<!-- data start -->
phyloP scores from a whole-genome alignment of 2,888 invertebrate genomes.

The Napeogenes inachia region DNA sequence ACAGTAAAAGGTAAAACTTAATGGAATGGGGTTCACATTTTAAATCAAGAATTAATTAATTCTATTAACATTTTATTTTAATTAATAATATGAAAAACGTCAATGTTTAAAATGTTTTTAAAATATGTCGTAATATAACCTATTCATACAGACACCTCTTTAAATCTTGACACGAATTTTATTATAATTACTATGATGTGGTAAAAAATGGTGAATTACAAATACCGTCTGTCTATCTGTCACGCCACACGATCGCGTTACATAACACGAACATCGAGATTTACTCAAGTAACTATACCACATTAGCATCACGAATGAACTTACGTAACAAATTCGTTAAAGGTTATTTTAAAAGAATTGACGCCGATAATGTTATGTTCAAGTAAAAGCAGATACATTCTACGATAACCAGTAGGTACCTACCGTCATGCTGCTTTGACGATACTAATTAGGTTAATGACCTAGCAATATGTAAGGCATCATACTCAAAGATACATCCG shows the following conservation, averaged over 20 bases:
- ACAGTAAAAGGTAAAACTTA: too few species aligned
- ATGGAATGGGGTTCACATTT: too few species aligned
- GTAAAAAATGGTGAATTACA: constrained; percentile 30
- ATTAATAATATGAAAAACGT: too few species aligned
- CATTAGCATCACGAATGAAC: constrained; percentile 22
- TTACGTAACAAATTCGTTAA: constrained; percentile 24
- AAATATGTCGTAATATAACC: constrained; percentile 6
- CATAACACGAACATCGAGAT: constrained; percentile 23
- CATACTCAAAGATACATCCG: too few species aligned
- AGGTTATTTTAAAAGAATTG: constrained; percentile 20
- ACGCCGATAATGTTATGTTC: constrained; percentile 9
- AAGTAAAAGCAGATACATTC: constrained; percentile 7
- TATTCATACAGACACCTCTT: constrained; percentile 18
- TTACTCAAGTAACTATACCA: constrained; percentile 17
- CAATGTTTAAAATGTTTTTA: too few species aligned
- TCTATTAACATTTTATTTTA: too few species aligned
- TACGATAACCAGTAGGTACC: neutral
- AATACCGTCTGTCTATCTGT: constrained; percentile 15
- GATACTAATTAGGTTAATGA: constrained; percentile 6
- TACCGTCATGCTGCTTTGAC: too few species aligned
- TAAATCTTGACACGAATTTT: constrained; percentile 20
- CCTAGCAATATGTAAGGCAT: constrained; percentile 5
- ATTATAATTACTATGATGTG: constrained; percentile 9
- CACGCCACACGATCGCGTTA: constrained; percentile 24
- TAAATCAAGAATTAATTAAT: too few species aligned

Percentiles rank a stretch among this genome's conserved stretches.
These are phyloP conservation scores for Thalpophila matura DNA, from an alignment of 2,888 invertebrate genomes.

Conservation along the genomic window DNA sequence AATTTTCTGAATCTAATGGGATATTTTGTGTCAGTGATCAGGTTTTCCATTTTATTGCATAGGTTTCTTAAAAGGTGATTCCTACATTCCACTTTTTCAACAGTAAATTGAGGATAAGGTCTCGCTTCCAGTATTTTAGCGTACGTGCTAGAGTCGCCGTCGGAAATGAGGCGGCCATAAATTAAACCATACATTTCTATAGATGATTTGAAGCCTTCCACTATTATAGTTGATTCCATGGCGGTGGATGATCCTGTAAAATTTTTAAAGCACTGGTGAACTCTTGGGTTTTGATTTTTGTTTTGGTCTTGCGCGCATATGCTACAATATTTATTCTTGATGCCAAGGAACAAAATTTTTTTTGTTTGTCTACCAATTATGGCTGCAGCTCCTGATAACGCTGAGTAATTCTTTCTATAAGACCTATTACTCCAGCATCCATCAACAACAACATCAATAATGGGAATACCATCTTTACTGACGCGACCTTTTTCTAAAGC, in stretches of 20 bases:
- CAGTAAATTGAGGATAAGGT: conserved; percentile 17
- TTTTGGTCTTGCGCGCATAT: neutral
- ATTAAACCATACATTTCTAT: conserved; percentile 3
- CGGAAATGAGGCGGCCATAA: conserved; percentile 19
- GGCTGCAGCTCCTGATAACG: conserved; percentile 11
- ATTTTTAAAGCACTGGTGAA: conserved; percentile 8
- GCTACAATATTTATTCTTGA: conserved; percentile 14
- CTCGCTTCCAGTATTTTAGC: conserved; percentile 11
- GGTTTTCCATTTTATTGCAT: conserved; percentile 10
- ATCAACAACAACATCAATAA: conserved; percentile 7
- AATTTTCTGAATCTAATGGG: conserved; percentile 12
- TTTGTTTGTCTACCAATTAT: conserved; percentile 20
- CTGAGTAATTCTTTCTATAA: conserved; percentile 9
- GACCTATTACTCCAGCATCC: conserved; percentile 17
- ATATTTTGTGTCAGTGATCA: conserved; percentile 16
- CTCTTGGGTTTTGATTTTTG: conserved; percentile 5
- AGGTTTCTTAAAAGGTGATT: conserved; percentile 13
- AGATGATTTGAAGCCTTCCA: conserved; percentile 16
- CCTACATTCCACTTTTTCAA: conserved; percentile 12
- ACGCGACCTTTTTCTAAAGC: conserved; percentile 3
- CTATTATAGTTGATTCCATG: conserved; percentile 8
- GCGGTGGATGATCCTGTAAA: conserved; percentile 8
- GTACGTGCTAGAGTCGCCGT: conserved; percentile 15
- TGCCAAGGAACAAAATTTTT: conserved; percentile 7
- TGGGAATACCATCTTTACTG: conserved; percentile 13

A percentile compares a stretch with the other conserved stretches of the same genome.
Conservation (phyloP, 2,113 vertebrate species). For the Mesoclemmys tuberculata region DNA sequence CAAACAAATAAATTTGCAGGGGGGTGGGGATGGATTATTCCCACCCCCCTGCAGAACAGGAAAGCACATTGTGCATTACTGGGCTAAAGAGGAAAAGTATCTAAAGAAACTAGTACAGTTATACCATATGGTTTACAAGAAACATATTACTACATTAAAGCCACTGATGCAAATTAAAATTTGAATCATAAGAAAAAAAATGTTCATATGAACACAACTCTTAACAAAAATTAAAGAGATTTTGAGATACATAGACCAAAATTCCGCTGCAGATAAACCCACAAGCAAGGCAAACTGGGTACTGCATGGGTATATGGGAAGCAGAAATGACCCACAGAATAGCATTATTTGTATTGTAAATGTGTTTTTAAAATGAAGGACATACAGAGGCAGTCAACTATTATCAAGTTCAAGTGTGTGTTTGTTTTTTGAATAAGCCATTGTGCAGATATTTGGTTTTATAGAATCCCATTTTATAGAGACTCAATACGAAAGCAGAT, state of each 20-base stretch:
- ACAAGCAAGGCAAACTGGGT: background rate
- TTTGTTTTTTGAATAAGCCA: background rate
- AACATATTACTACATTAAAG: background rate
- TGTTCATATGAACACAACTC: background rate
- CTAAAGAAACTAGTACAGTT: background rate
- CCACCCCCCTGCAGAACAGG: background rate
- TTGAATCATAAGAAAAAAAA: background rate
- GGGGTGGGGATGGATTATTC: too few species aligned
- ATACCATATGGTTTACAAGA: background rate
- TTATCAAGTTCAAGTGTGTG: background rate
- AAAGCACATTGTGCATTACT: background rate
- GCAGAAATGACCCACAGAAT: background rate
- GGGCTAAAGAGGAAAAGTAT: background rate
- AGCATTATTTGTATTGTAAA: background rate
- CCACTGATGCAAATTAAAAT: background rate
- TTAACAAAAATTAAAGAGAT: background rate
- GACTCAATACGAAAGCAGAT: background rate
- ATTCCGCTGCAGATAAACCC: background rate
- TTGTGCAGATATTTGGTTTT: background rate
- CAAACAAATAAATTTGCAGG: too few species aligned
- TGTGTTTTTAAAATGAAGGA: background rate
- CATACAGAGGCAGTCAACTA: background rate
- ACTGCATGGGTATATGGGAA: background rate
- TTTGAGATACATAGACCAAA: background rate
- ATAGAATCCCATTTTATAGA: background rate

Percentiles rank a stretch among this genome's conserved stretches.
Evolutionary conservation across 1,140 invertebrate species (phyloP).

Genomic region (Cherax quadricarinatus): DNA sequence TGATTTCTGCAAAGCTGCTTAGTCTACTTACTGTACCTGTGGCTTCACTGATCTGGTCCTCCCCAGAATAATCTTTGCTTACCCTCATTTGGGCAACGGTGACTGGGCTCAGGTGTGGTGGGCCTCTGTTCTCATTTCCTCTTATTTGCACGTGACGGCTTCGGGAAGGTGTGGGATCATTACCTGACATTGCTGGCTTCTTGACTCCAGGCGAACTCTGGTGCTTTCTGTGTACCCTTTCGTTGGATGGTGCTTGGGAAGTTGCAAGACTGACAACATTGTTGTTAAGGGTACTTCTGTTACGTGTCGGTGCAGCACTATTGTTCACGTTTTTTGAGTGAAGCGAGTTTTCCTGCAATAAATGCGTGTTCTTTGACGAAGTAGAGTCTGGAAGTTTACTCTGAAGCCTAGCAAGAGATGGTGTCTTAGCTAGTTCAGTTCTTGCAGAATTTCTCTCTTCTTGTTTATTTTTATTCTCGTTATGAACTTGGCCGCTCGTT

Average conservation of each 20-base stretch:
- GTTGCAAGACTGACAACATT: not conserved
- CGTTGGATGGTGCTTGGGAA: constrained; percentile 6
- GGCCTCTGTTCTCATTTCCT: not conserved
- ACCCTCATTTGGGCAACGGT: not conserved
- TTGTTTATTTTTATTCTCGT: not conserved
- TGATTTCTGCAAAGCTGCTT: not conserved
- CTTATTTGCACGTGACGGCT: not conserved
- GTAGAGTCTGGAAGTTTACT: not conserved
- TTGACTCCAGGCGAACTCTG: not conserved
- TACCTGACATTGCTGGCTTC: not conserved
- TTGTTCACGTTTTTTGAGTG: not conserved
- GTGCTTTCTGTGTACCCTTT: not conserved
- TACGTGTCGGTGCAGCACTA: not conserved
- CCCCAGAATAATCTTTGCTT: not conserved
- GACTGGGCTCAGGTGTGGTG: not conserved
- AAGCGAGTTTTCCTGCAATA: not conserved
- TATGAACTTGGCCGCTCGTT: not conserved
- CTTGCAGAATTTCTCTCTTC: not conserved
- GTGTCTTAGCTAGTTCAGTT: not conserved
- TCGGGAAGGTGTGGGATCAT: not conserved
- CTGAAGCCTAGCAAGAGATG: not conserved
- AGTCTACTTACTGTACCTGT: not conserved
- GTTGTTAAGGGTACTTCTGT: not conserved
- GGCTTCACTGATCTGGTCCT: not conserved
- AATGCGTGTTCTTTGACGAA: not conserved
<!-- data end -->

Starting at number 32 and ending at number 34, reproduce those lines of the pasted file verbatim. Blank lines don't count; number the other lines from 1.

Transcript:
- TTTTGGTCTTGCGCGCATAT: neutral
- ATTAAACCATACATTTCTAT: conserved; percentile 3
- CGGAAATGAGGCGGCCATAA: conserved; percentile 19